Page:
Originally Posted by Lostboy
Cirquerider, interesting comments. Glad you are still here. Apparently, the Avalung has allowed a user to survive up to 45 minutes in real life situations and up to an hour in tests. The key is for the person to have the breathing tube in their mouth before
they are covered in snow since a person may well not be able to move at all once immersed.
Absent trauma, if the outright inability to breathe is not the danger, then Co2 poisoning becomes the greatest immediate threat to survival. The Avalung helps dissipate deadly Co2 (for maybe up to an hour, anyway) and helps the person avoid outright suffocation assuming the tube is in the person's mouth.
Among other information on the Internet about Avalung, I found this: http://www.avalanche.org/~uac/ed-gear.htm
Not to detract from the tragedy of the loss, but what you say is true for avalanche immersion, but not necessarily for tree wells or unconsolidated snow immersion. Based on my experience, cold unconsolidated snow may look airy but is just like being submerged in water. It fills every breathing opening and no breath is possible, but movement is. If you can avoid panic and if the breathing tube is accessible, IMO you could effectively use it even though it was not in position before immersion. The challenge in that case is to eject the snow plug if you inhaled one. In a conventional avalanche movement may be impossible when the slide stops because snow heats up from friction and movement. Tree wells and unconsolidated snow are completely different in that you can move, but pushing snow away from your face is almost futile becuse it just fills back in. It doesn't pack, which is just the opposite of slides. I have no statistics, but I don't think most tree well deaths are CO2 poisoning but direct suffocation.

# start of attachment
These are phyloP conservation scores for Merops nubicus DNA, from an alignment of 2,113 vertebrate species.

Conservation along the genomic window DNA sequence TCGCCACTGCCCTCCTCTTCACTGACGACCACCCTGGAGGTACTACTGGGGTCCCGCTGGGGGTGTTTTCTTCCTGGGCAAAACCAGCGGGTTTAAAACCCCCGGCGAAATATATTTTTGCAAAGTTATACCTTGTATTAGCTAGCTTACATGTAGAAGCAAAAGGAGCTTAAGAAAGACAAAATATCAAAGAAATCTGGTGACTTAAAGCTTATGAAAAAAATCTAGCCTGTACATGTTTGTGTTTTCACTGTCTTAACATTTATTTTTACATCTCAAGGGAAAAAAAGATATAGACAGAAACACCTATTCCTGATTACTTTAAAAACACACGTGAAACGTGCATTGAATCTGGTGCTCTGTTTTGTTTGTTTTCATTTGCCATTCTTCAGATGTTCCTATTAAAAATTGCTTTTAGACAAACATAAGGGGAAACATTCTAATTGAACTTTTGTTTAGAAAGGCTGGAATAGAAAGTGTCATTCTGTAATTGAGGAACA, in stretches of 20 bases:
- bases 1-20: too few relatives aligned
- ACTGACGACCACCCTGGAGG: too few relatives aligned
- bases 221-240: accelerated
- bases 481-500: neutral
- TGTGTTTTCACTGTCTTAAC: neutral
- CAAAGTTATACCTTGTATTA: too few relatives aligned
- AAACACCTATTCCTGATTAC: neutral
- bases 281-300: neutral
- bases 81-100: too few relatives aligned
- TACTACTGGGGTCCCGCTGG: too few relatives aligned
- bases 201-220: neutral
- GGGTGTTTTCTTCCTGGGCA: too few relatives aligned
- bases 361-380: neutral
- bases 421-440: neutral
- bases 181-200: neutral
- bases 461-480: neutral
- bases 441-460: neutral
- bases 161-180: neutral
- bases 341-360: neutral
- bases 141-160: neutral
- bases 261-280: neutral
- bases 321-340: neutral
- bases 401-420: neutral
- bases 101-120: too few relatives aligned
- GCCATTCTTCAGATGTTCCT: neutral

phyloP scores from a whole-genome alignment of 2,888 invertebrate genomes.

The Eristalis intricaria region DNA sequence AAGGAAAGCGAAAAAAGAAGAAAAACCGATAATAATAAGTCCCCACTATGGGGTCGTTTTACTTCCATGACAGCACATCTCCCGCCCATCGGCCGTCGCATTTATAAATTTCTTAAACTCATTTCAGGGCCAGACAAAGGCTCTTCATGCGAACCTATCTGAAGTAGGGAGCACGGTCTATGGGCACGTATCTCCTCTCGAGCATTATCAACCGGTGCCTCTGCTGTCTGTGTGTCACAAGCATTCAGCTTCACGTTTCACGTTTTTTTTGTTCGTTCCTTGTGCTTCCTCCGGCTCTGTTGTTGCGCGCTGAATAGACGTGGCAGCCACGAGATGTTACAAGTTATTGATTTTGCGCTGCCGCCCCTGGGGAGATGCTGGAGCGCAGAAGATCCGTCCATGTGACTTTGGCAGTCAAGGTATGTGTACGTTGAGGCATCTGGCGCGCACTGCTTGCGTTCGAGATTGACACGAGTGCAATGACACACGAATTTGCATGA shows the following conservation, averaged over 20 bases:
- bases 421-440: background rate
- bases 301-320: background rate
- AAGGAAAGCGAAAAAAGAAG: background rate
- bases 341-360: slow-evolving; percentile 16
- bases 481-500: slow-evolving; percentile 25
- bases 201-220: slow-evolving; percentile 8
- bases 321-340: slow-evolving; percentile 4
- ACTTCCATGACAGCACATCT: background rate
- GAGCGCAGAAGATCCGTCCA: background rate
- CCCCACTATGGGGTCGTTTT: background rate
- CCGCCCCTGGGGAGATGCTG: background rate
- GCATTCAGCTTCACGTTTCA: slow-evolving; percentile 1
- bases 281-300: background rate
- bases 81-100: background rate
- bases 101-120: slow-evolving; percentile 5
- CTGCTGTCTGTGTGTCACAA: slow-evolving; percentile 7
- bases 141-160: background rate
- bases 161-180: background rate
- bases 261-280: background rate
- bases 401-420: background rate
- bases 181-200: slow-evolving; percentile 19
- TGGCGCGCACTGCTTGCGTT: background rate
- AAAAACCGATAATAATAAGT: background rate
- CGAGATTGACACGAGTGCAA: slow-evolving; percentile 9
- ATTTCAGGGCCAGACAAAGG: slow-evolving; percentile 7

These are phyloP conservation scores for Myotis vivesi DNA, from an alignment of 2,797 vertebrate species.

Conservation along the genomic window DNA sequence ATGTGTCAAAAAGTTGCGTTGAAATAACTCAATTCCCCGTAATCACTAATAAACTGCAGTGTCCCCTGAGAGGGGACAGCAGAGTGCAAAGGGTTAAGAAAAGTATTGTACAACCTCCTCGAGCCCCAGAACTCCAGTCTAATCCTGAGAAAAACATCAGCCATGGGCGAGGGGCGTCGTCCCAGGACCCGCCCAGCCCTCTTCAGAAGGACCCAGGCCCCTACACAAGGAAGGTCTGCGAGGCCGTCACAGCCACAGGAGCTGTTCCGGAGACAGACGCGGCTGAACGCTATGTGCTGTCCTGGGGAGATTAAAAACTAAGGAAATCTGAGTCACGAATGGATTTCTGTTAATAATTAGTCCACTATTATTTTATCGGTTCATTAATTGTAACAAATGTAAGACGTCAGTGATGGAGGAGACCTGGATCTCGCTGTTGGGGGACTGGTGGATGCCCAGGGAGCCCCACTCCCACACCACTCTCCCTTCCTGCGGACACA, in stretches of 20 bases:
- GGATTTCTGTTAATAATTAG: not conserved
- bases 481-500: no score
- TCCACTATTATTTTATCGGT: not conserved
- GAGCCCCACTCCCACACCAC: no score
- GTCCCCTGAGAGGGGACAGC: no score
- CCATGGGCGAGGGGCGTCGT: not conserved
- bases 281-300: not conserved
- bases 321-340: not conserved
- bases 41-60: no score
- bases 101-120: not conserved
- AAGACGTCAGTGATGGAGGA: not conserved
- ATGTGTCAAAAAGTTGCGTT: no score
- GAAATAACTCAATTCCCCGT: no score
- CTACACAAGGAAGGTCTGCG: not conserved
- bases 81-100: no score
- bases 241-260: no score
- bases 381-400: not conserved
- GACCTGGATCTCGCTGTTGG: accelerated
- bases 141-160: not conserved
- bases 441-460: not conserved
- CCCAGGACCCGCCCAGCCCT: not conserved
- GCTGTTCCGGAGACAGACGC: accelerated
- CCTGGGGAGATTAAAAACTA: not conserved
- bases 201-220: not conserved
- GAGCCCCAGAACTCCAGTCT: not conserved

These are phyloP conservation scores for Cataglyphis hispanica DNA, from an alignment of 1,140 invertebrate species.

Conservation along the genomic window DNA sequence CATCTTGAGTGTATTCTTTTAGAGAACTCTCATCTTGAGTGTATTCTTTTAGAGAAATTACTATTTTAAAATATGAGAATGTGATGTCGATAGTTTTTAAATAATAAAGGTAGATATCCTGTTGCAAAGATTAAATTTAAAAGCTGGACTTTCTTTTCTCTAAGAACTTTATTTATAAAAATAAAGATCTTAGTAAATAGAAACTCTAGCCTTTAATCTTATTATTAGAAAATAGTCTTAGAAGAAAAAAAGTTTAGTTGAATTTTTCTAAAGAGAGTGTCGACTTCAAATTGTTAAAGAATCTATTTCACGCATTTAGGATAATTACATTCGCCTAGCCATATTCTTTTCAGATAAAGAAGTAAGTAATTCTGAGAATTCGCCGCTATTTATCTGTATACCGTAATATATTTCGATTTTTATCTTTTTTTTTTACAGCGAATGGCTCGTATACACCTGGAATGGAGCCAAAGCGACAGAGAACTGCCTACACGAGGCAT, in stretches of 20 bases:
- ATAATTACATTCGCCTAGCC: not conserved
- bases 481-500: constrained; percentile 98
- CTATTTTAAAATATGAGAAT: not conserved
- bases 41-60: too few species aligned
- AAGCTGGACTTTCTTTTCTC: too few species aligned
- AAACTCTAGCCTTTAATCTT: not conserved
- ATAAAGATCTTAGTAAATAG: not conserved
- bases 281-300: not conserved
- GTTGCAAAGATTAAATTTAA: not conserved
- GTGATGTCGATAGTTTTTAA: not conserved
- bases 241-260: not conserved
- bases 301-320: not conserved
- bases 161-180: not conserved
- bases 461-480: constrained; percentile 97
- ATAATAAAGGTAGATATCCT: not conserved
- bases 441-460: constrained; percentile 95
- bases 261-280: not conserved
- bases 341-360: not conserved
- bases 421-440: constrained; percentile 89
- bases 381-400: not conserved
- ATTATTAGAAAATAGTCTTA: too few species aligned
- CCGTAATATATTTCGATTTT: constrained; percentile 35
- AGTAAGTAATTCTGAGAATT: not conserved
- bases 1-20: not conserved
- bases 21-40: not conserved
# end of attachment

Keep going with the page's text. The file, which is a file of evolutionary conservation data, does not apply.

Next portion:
Slider, you are right about the wake up call. The backcountry should be completely avoided currently with the Northwest Weather and Avalanche Center
(NWAC) declaring a high avalanche danger. When I had my incident I reported it to the Sierra Avalanche Center, and they added a tree well advisory to the forecast. Probably should be done by NWAC as well.
|OLYMPICS, MT HOOD AREA, WASHINGTON CASCADES NEAR AND WEST OF THE CREST- ...AVALANCHE WARNING FOR SUNDAY...
High avalanche danger below 7000 feet Sunday, with greatest danger on southeast through northeast exposures. Slowly decreasing danger expected later Sunday night and early Monday becoming high above 5 to 6000 feet and considerable below. Further gradually decreasing danger on Monday, becoming considerable below 7000 feet.